TechWhirl (TECHWR-L) is a resource for technical writing and technical communications professionals of all experience levels and in all industries to share their experiences and acquire information.
For two decades, technical communicators have turned to TechWhirl to ask and answer questions about the always-changing world of technical communications, such as tools, skills, career paths, methodologies, and emerging industries. The TechWhirl Archives and magazine, created for, by and about technical writers, offer a wealth of knowledge to everyone with an interest in any aspect of technical communications.
Subject:Re: Defining your role From:Jean Weber <100241 -dot- 2123 -at- COMPUSERVE -dot- COM> Date:Wed, 4 Dec 1996 14:24:21 EST
In my extensive experience (16+ years as writer, editor, team leader and
consultant), a great many managers, programmers, and others have no idea what a
technical writer does or can do. Or they have an idea, but it's very limited and
often *wrong* (often along the lines of a glorified typist). (Other people's
idea of what a technical editor does is usually even more limited and wrong.)
So I always try to give a presentation to a new team or project, to tell them
what I can do and expect to do to add value to the project (including what's in
it for them, as well as what I need from them, and various other issues covered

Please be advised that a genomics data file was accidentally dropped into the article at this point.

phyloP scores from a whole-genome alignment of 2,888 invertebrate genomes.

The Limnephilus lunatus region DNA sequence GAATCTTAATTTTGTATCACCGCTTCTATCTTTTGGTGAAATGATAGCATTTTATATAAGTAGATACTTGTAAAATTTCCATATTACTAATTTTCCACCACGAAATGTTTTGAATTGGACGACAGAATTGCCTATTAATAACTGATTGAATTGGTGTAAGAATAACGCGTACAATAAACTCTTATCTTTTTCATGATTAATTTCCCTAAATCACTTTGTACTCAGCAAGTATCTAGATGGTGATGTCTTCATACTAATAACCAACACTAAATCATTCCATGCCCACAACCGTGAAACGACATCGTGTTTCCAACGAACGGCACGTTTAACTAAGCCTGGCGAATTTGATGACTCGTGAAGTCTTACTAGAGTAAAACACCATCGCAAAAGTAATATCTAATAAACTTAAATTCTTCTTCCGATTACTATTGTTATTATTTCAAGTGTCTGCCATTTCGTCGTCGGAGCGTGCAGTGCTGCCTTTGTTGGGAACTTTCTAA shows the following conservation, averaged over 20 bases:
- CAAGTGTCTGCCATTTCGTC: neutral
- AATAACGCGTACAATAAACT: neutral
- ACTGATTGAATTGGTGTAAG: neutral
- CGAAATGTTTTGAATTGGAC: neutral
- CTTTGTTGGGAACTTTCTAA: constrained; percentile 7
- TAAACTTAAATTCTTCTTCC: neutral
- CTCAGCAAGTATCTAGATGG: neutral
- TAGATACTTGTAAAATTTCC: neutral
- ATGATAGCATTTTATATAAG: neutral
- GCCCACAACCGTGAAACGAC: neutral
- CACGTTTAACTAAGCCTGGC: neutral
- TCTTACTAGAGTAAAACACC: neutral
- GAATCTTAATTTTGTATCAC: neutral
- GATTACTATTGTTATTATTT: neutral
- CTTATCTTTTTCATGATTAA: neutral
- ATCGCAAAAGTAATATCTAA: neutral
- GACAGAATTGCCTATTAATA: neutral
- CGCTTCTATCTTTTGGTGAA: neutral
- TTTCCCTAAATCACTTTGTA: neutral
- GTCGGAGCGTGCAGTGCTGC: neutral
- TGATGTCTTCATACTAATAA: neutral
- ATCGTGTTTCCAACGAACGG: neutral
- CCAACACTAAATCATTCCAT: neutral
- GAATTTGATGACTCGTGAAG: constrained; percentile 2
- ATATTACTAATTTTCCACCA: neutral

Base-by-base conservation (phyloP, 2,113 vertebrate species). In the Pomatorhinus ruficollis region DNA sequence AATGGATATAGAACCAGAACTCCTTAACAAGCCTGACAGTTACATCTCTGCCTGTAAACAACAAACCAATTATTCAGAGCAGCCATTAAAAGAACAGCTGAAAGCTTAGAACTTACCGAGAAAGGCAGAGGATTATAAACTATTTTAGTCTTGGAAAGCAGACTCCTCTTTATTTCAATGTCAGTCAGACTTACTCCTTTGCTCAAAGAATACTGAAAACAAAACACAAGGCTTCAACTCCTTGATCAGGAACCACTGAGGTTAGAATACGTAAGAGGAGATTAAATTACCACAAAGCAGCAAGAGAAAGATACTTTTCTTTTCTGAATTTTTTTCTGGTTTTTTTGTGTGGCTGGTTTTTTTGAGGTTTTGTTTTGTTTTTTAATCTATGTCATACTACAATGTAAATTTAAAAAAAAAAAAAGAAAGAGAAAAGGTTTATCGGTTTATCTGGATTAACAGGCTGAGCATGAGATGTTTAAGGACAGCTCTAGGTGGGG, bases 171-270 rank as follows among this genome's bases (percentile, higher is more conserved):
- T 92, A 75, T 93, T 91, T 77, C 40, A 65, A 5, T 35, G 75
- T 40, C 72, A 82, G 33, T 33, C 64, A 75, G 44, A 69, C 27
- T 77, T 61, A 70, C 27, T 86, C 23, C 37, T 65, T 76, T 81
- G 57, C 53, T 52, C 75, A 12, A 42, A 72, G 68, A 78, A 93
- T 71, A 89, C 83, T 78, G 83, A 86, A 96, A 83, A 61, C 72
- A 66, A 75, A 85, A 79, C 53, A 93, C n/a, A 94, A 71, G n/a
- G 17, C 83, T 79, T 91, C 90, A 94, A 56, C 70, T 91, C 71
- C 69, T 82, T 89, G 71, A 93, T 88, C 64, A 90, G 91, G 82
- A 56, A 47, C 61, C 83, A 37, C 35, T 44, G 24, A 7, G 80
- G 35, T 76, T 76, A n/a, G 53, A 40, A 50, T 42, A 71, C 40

by other responses to this question; Susan Gallagher covered some particularly
important points). This is by no means a "defend myself" exercise, but an
educational one. DO NOT assume that people know what your job is or should be,
until you have spelled it out for them. Do not even assume they know what the
words "write" and "edit" mean; they may have an entirely different idea of
what's involved. (This isn't a criticism of others; their past experience has
led them to have these limited ideas; how will they learn otherwise if someone
doesn't tell them?)
After you have spelled out your view of your job, be prepared to negotiate a bit
around the edges, especially if the techwriter position is new and/or you have
pointed out things that weren't in your initial job description (if you have
I envy anyone who is asked to do this sort of education, rather than having to
demand the chance to do it.